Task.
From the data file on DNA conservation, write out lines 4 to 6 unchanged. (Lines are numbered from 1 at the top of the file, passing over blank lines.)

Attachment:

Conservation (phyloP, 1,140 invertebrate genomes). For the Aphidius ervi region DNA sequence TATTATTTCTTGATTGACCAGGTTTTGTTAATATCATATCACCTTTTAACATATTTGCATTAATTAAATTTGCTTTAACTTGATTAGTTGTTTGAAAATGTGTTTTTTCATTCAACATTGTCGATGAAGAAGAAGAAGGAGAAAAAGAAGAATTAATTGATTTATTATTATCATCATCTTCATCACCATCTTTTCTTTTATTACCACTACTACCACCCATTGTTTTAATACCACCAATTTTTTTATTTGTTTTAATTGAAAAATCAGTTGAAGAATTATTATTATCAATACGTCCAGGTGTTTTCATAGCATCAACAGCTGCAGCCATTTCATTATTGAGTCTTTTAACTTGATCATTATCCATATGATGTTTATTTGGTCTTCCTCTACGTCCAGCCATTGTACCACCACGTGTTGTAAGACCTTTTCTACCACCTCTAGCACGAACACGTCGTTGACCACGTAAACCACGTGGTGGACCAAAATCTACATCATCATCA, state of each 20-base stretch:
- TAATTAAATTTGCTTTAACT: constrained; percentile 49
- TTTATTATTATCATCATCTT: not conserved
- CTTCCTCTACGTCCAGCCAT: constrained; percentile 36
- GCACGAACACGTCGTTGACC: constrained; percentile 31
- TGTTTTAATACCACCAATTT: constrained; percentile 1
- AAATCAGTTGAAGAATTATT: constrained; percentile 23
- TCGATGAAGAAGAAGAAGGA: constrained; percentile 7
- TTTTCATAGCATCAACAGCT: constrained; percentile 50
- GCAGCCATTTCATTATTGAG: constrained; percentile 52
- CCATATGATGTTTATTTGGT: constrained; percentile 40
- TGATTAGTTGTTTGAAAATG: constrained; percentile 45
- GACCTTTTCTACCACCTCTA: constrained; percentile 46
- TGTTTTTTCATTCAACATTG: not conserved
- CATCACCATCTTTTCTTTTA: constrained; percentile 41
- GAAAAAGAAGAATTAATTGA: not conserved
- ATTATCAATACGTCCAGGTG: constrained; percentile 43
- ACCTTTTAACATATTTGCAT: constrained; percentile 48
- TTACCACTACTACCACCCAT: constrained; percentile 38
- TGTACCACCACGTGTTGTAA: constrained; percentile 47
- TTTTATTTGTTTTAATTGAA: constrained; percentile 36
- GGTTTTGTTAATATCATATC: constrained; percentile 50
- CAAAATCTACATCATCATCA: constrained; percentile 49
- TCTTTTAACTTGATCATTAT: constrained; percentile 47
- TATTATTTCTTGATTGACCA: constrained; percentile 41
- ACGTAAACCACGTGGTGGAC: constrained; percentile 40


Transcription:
- CTTCCTCTACGTCCAGCCAT: constrained; percentile 36
- GCACGAACACGTCGTTGACC: constrained; percentile 31
- TGTTTTAATACCACCAATTT: constrained; percentile 1